WHO’s new report: “Diarrhoea: why children are still dying and what can be done”
While this is being covered everywhere , I thought it is worth mentioning. It seems important that in this report WHO is stressing Zink tablets in conjunction the oral rehydration solution (ORS) The tables and charts provide excellent statistic for fundraisers and agencies wanting to bring help and awareness. For those in the field there are important points to note but ones in the field may ask “tell us something we don’t know”
Recognition of the reality that “WASH/WATSAN” address seems to be following the same slow path of Global Warming (and other critical realities) , taking its time to come to be mainstream and get the energy it deserves. Hopefully the material presented within shall be an effective red flag to wave to get recognition and resources.
the publication Diarrhoea: why children are still dying and what can be done is available in pdf format for viewing
from the press release:
Past success and present needs
Campaigns targeting childhood diarrhoea in the 1970s and 1980s achieved success by scaling up the use of oral rehydration solution (ORS) to prevent dehydration and by educating caregivers. In spite of the promising results of these campaigns, in recent years the international community has shifted its focus to other global emergencies. There is now an urgent need to focus once more on preventing and treating diarrhoea.
Treatment with ORS and zinc tablets
WHO and UNICEF recommend treating diarrhoea with low-osmolarity ORS and zinc tablets, which decrease the severity and duration of the attack. These treatments are simple, inexpensive and life-saving.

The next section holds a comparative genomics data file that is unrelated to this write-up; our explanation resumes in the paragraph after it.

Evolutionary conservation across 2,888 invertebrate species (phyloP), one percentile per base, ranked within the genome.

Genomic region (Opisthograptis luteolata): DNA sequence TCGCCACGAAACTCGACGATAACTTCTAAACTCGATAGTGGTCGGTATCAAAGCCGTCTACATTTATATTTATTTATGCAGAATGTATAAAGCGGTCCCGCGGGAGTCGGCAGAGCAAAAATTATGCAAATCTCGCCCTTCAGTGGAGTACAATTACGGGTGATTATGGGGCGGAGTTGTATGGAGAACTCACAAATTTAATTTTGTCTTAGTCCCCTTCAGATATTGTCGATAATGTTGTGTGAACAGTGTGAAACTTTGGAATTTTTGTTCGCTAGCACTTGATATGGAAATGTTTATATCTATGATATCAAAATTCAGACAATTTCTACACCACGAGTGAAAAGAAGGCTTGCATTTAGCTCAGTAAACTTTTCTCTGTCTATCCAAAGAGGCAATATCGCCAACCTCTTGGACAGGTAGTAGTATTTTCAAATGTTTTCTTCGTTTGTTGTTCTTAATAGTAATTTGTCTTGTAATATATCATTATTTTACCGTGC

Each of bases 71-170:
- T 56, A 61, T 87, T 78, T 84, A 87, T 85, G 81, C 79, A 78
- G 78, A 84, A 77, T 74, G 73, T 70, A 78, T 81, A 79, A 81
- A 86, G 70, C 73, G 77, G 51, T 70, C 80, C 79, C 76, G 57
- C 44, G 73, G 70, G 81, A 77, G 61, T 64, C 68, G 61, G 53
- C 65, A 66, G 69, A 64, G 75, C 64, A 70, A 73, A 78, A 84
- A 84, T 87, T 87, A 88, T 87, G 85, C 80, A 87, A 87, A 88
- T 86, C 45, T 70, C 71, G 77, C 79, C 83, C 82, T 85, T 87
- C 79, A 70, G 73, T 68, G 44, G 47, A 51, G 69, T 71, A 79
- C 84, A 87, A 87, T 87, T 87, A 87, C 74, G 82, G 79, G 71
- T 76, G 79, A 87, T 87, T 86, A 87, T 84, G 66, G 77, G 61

Access to clean water and good hygiene practices are extremely effective in preventing childhood diarrhoea. Hand washing with soap has been shown to reduce the incidence of diarrhoeal disease by over 40 per cent, making it one of the most cost-effective interventions for reducing child deaths from this neglected killer.
from the publication:
For a number of years, there was one zinc product that met quality standards for international procurement by UNICEF. Zinc is now procured by UNICEF, governments and
other agencies and is manufactured locally in a handful of countries. However, meeting policy and regulatory requirements for importing a new product continues to present challenges for zinc introduction in many countries. Moreover, changing child health treatment recommendations nationally can also be difficult.
Compounding the problem is the fact that initial start-up funds for these new treatments can be significant, and beyond the scope of regular health budgets. In addition, many countries are hesitant to buy zinc because they have little experience with it as part of diarrhoea management programmes: They are unsure of the demand and are reluctant to devote funds to one-time start-up activities, such as developing training materials. ….
The challenges of scaling up zinc and increasing usage rates of ORS are steep, but not prohibitive. A renewed call to action is needed to ensure that increasing coverage
of diarrhoea treatment interventions becomes an international
pulications Sources: Global Zinc Task Force, 2009; UNICEF Supply Division, 2009.